Both sides praised the deal as soon as it was concluded. Shiite militia leader Hassan Nasrallah spoke of having "advanced positively" in the negotiations between Israel and Hezbollah, while Olmert commended the “balanced” nature of the exchange.

It’s a measure of modest success that both sides could celebrate as a victory. Olmert, under immense domestic political pressure, was able to present himself to the public as an effective negotiator. And Nasrallah could demonstrate his goodwill to the world, helping Hezbollah avoid the international isolation threatened by UN Security Council Resolution 1701, which was intended to resolve the Israel-Lebanon conflict. The deal is also important for the United Nations, proving as it does that the world body is still able to effectively mediate international crises. The episode is even garnering kudos for Germany’s BND foreign intelligence agency, as it was one of Berlin’s spooks who was responsible for piecing the deal together.

Preparations for the exchange were top secret. The BND intelligence officer first flew to Nasrallah’s headquarters in Beirut. Whoever visits the Shiite leader is subject to a strip search before handing over mobile phones and going through a metal detector. The German knows the procedure; he made previous visits to help set up the last large prisoner exchange with Israel in 2004.

A United Nations vehicle waits to cross the northern Israeli border with Lebanon on Oct. 15 ahead of the exchange deal between Israel and Lebanon.
AFP

A United Nations vehicle waits to cross the northern Israeli border with Lebanon on Oct. 15 ahead of the exchange deal between Israel and Lebanon.

The agent, who comes from Berlin and is an expert in Arab culture, is known in the intelligence community as “Mr. Hezbollah.” He was the UN’s first choice for the mediator role. He was the BND’s man in Beirut, knows the finer points of Syrian politics, and speaks fluent Arabic. He has shuttled between Tel Aviv, Berlin, New York and Beirut ever since meeting former UN Secretary-General Kofi Annan in September 2006.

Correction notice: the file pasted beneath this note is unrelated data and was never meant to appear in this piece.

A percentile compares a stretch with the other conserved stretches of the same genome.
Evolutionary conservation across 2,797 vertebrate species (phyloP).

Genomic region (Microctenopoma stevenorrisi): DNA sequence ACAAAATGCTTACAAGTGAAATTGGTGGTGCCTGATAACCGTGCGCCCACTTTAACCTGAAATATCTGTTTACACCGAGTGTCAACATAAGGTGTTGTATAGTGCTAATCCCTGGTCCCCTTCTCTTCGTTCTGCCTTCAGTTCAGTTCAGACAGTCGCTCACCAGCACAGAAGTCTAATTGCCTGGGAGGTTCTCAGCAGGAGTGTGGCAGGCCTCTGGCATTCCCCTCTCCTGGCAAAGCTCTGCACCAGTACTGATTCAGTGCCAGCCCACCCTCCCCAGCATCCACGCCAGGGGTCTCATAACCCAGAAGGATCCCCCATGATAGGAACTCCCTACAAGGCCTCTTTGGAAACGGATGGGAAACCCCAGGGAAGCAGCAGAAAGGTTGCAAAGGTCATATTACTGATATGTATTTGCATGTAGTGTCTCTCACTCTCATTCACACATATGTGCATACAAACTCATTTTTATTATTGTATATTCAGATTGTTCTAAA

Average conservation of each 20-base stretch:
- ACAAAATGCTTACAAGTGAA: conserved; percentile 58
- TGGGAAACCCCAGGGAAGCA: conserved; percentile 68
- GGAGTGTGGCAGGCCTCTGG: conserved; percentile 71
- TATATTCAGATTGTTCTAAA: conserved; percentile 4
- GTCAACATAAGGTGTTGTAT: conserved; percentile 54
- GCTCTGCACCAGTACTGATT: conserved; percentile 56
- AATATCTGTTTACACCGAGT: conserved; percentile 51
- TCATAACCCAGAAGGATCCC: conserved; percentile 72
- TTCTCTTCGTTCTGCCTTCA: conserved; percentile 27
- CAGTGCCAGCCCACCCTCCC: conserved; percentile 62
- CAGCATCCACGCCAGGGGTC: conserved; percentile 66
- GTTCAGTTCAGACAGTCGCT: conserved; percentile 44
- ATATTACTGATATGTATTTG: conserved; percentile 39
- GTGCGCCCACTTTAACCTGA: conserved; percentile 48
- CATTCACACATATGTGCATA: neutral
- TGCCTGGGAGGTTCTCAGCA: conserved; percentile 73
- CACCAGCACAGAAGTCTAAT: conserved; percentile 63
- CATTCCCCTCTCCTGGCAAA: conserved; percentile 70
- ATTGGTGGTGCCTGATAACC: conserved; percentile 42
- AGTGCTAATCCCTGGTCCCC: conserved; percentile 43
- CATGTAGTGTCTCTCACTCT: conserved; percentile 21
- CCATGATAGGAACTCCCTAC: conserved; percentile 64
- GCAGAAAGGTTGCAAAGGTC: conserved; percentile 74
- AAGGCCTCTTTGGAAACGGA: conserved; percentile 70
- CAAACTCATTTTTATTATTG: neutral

Behind the scenes, Nasrallah was pulling the strings for the exchange, which is hoped to be the overture to the potential “big event,” as Nasrallah refers to the possible return of the two Israeli soldiers. The practical details were sorted out by the BND officer with the Shiite sheikh’s negotiator Hajj Wafik. But since it was uncertain whether Nasrallah would change his mind at the last minute, the agent from Berlin personally accompanied the convoy of cars all the way to the Lebanese-Israeli border.

The Hezbollah men brought the corpse of Gabriel Dawit, an Ethiopian Jew who had immigrated to Israel and who had drowned near Haifa in 2005. The circumstances of Dawit's death are unclear. The Israeli government had up till now presumed he had died in a swimming accident or had committed suicide. But it’s more likely he fell into the hands of Hezbollah while engaging in smuggling.